• Biological and Bio-inspired Metamaterials
• Graphene and other 2D Materials, and related Devices
• Magnonics, Spintronics and Magnetic Metamaterials
• Microwave Metamaterials
• Nanomaterials and Nanocomposites
• Optical, Infra-red and THz Photonics and Plasmonics
• Quantum Metamaterials
• Wave Theory and Spatial Transformations
Please visit www.exeter.ac.uk/metamaterials
to learn more about our centre and see the full list of projects
that we have on offer this year.
The studentship is subject to funding availability.
Metamaterials are fabricated microstructures having properties beyond those found in nature. They are an important new class of electromagnetic and acoustic materials with applications in many technology areas: energy storage and improved efficiency, imaging, communications, sensing and the much-hyped ‘cloaking’. Since 2014, the Centre for Doctoral Training in Metamaterials (XM2) recruited more than 80 PhD students. Learn more about our science and training approach: www.exeter.ac.uk/metamaterials.
The first year of the studentship includes an assessed, stand alone project, and a substantial programme of training. Students will choose from a wide range of taught modules, and participate in academic and personal development skills-based workshops, together with creativity events and conference-style meetings. The cohort will also be expected to disseminate their results to the international community via high-impact publications and international conferences. They will spend time working with our academic and industrial partners. Full details of the programme are available here.
The University of Exeter combines world class research with excellent student satisfaction. It is a member of the Russell Group of leading research-intensive universities. Formed in 1955, the University has over 20,000 students from more than 130 different countries. Its success is built on a strong partnership with its students and a clear focus on high performance. Recent breakthroughs to come out of Exeter's research include the identification and treatment of new forms of diabetes and the creation of the world's most transparent, lightweight and flexible conductor of electricity. Exeter is ranked amongst the UK’s top 10 universities in the Higher Education league tables produced by the Times and the Sunday Times. It is also ranked amongst the world’s top 200 universities in the QS and Times Higher Education rankings.
How to apply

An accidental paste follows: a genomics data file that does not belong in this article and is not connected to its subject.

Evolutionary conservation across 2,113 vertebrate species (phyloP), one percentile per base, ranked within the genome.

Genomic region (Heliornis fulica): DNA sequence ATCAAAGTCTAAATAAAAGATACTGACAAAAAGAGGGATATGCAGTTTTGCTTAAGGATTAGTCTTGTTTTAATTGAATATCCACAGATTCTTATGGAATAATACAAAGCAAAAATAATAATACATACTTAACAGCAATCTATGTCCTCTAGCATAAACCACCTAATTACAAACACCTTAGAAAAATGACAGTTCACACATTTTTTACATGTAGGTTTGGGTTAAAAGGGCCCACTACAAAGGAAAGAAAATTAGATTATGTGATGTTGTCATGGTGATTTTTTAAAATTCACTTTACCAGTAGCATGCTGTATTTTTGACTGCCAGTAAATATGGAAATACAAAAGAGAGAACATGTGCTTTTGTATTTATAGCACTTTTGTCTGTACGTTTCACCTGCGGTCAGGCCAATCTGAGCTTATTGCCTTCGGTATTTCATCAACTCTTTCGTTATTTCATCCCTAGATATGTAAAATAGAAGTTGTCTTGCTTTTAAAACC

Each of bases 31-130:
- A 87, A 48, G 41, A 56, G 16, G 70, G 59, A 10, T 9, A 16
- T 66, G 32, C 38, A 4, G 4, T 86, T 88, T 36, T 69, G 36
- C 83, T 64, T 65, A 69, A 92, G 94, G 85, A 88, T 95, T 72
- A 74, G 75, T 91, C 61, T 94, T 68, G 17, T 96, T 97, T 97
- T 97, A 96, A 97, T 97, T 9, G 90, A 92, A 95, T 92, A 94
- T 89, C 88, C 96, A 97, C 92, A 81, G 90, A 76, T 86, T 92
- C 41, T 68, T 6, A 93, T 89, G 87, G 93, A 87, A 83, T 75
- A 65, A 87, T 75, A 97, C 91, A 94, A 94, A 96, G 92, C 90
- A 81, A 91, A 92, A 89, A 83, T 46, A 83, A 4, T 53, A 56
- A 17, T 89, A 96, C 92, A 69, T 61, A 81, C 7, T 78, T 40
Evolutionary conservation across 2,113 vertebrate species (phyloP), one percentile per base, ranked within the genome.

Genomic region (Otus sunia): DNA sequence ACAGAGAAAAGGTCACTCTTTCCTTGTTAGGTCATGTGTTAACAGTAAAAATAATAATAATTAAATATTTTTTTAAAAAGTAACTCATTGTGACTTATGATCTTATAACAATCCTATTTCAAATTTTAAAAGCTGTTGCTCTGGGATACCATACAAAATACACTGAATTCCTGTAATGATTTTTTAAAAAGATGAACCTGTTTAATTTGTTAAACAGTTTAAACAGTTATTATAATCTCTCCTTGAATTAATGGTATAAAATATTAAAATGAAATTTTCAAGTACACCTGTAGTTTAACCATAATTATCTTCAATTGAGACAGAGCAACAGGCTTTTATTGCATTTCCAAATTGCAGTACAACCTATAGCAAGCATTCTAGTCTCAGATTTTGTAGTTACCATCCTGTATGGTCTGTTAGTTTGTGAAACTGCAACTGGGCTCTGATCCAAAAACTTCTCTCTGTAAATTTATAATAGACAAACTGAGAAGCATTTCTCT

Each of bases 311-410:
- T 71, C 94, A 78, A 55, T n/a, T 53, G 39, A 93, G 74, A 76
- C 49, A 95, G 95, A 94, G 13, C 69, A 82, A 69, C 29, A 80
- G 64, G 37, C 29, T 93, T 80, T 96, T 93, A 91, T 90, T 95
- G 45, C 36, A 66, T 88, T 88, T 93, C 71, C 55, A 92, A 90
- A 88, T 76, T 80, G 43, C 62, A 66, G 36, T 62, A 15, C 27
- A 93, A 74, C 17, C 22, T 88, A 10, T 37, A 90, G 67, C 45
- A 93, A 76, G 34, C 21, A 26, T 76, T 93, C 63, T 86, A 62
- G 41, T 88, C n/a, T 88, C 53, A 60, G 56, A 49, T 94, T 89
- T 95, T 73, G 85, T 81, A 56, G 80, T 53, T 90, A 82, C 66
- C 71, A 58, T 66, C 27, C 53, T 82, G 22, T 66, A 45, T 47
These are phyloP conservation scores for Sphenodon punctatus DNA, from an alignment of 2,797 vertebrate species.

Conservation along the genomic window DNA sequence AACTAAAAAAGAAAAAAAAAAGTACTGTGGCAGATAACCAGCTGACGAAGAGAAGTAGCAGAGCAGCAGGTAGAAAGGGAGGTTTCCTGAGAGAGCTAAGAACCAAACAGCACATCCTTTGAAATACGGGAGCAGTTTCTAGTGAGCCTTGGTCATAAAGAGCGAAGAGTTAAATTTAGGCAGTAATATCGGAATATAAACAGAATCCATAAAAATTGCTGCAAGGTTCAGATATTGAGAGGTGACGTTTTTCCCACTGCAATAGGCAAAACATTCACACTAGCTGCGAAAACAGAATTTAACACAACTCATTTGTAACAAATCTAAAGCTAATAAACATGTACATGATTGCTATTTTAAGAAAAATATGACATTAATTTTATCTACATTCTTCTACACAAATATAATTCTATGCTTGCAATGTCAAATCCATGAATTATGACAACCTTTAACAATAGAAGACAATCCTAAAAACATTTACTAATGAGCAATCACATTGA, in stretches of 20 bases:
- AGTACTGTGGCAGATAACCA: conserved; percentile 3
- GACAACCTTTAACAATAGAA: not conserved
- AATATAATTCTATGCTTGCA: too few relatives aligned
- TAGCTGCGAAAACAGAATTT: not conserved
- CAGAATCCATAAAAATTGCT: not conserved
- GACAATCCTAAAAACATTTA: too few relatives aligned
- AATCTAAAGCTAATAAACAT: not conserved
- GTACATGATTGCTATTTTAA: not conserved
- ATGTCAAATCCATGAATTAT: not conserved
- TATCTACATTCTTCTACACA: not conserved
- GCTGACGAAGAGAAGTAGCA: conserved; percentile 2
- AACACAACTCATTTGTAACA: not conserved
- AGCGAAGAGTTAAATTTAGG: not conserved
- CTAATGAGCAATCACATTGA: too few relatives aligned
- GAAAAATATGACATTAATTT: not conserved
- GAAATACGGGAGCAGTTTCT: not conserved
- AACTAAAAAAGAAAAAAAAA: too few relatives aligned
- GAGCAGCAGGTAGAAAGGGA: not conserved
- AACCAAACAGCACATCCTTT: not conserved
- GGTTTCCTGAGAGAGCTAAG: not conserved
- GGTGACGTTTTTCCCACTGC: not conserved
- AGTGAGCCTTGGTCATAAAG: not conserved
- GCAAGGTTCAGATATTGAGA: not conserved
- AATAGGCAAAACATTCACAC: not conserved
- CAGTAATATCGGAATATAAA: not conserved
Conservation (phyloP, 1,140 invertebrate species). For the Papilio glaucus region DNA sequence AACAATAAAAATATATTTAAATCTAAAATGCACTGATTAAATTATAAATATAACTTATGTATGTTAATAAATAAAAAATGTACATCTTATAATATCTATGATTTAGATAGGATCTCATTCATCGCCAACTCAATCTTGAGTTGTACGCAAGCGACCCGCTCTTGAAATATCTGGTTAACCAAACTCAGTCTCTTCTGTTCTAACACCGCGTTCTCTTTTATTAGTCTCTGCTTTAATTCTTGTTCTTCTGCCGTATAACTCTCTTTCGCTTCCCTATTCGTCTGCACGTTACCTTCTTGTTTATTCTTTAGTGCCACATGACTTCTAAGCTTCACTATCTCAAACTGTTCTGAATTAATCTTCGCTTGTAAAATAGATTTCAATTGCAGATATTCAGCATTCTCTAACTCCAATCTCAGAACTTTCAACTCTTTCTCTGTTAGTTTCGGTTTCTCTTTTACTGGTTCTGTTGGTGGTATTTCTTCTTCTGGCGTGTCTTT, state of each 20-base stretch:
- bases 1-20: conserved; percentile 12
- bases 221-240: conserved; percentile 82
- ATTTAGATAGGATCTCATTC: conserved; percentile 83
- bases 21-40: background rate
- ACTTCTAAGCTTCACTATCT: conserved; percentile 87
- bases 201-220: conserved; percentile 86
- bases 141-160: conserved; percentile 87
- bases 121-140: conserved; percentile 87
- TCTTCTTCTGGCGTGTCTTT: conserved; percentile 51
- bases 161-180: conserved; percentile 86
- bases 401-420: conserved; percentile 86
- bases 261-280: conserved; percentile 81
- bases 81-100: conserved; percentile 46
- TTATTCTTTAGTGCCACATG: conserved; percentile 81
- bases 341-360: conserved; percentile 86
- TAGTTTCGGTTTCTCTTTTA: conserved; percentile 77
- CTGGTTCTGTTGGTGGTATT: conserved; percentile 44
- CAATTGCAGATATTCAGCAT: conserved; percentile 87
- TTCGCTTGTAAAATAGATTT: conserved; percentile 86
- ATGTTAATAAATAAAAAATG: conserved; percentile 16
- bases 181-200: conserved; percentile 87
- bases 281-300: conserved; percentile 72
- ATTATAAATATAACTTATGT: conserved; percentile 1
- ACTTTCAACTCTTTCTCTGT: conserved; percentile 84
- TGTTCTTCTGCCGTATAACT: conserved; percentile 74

UK/EU nationals only.
Applications are made to the Metamaterials programme for a PhD in Physics/Engineering. We invite candidates to specify their project(s) of interest at the time of application.
Please ensure to upload ALL items listed below through our application system. Incomplete applications cannot be processed.
• Degree transcript(s) giving information about the qualification awarded, the modules taken during the study period, and the marks for each module taken.
• An academic CV;
• A cover letter outlining your research interests in general, the title of the project(s) you are applying for;
• A Personal Statement consisting of two parts*:
- Describe a) why you would like to study for a PhD, b) why you would like to focus on this particular topic, c) any relevant expertise and d) your future career ambitions;
- Describe the qualities that you believe will make you a great researcher (in particular as part of a team).
• The contact details of two academic referees.
* We foster creativity and utilisation of individual strengths. Applicants are encouraged to provide evidence to support their statements. This might include conventional written documents (e.g. examples of work), but we also encourage alternatives such as audio or video recordings, websites, programming etc. Please ensure to include accessible links to such files in an appropriately named document as part of the upload process.
Applications will normally be reviewed within two weeks of receipt.
Candidates will be short-listed against a set of agreed criteria to ensure quality while maintaining diversity. Failure to include all the elements listed above may result in rejection.
The essential criteria:
• Undergraduate degree in a relevant discipline (minimum 2:1);
• Vision and motivation (for research & professional development);
• Evidence of the ability to work collaboratively and to engage in a diverse community;
• Evidence of excellent written and oral skills in English.
The highest quality candidates will also be able to demonstrate one of more of the following:
• Specialist knowledge about one or more of the 8 research areas listed above;
• Training in research methodology (e.g. undergraduate research projects);
• Research outputs (e.g. papers) and/or other indicators of academic excellence (e.g. awards).
Shortlisted candidates will be invited to an entry interview to assess fit to the CDT concept. This will be held prior the academic interview with the supervisors and will normally be undertaken by a panel of 3 people, including a current postgraduate researcher or post-doc in Physics or Engineering.
Interviews are expected to start within two weeks
upon application receipt. It is therefore advisable to apply as soon as possible.
Please email firstname.lastname@example.org
if you have any queries about this process.
30th June 2020
Number of awards:
Approximately £105,000, including research and travel budget, tuition fees and annual taxfree stipend (approx. £16,500 per year payable to UK or EU students only).
Duration of award:
Dr. Isaac Luxmoore (Admissions Tutor)email@example.com